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Otago's regional council neighbours have been challenged by an Australian resource management specialist to justify why they are not following this region's example when dealing with water quality.
National Farmers Federation natural resource manager Deb Kerr asked Environment Southland and Environment Canterbury representatives the question at the first day of the New Zealand Association of Resource Management conference at Forsyth Barr Stadium in Dunedin yesterday.
The discussion arose after the three councils explained their individual responses to the Government requirement to set limits to improve water quality.
While Australia did not have the same problems with water quality, Ms Kerr was in favour of the Otago Regional Council's approach, which allowed farmers more flexibility.
"I prefer that approach," she told the 100 delegates.
Environment Canterbury consultant Ian Brown said there were aspects of the Otago approach, such as giving farmers the opportunity to work out how they met limits, in Canterbury's plan but there was a significant "lag time" in its system.
Environment Southland senior resource planner Rachael Millar said Southland had a complex system, which also had "lag time" problems, hence its regulatory approach to the dairy industry, but it hoped to be more outcome based in the future.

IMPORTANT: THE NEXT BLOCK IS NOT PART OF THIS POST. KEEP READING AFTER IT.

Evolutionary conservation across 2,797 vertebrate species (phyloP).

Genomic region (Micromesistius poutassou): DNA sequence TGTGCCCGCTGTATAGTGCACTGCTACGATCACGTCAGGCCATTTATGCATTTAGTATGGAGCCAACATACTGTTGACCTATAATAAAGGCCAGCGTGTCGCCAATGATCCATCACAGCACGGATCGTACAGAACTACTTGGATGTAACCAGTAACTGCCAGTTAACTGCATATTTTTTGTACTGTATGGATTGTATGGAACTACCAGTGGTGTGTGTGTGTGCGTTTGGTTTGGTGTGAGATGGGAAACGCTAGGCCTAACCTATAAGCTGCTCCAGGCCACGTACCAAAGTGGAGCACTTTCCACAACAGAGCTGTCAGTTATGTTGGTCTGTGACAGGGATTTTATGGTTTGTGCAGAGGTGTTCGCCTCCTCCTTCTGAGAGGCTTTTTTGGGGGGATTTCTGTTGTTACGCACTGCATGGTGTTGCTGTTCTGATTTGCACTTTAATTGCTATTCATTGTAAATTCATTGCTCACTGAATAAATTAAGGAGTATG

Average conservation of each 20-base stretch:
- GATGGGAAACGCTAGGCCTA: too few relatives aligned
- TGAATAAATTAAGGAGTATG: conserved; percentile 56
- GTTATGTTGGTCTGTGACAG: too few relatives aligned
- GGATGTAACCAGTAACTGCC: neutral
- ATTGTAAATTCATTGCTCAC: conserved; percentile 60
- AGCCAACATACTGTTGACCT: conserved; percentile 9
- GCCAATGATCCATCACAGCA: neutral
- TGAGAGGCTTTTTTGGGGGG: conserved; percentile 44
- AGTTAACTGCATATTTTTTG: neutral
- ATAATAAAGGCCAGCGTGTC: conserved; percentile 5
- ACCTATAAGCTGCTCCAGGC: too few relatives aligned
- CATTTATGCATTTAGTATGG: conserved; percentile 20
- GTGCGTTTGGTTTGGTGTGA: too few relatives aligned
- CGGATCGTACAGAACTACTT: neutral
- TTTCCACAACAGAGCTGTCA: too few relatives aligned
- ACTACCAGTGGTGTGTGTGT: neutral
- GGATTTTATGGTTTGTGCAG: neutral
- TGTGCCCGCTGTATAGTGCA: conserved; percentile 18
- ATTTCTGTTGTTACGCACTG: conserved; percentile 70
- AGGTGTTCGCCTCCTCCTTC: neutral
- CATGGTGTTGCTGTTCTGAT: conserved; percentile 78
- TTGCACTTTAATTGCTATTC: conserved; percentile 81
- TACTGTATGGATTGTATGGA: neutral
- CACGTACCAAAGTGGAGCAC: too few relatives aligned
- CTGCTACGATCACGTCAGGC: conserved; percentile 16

Three farmers, one each from Southland, Otago and Canterbury, also spoke on how they were developing their practices to meet the new standards and their relationship with their respective regional councils.
"I'd like to bang all three of their heads together to get a more common approach - that would be useful to us as farmers," Clutha farmer Stephen Korteweg said.
Association chairman and Waikato Regional Council agricultural adviser Ross Abercrombie said most of the association's members were land management officers employed by regional councils plus some consultants and industry professionals.
Its focus was on coal-face resource management as they were often the "intermediary" between farmers and policymakers.
Today and tomorrow, members will tour the region to talk to farmers about what they are doing and the challenges they face.